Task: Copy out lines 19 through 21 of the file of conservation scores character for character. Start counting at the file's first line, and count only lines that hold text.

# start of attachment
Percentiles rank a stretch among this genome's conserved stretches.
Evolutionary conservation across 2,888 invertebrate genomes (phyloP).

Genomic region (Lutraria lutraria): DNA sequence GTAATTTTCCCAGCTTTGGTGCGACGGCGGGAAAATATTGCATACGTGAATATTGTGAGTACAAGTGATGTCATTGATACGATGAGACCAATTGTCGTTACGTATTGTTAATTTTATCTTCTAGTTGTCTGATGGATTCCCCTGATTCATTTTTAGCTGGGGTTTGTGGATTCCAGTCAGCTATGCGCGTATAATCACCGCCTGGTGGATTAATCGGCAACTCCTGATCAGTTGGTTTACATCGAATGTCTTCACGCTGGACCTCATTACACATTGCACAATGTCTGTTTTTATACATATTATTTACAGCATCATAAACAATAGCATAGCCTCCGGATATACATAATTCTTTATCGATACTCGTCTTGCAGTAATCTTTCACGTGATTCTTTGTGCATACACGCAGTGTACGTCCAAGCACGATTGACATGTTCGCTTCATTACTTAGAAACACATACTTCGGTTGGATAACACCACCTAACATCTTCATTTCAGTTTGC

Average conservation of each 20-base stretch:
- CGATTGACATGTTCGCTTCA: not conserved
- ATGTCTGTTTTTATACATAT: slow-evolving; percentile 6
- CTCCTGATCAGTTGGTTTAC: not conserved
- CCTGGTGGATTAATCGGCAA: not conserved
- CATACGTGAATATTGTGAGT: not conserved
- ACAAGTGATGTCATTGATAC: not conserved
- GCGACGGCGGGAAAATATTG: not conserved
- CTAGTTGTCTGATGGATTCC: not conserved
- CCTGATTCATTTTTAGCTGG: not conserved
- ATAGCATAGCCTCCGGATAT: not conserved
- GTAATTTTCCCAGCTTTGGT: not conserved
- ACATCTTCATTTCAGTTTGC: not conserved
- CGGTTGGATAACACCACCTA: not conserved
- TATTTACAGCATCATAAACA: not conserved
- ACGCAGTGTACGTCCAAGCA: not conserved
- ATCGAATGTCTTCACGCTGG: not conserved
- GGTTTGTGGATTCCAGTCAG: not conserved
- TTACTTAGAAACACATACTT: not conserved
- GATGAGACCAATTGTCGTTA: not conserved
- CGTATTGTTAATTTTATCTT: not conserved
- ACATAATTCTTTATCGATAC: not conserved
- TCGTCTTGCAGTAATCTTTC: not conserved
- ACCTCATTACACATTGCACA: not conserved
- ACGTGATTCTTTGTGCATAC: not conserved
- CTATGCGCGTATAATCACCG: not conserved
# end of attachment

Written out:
- ACGCAGTGTACGTCCAAGCA: not conserved
- ATCGAATGTCTTCACGCTGG: not conserved
- GGTTTGTGGATTCCAGTCAG: not conserved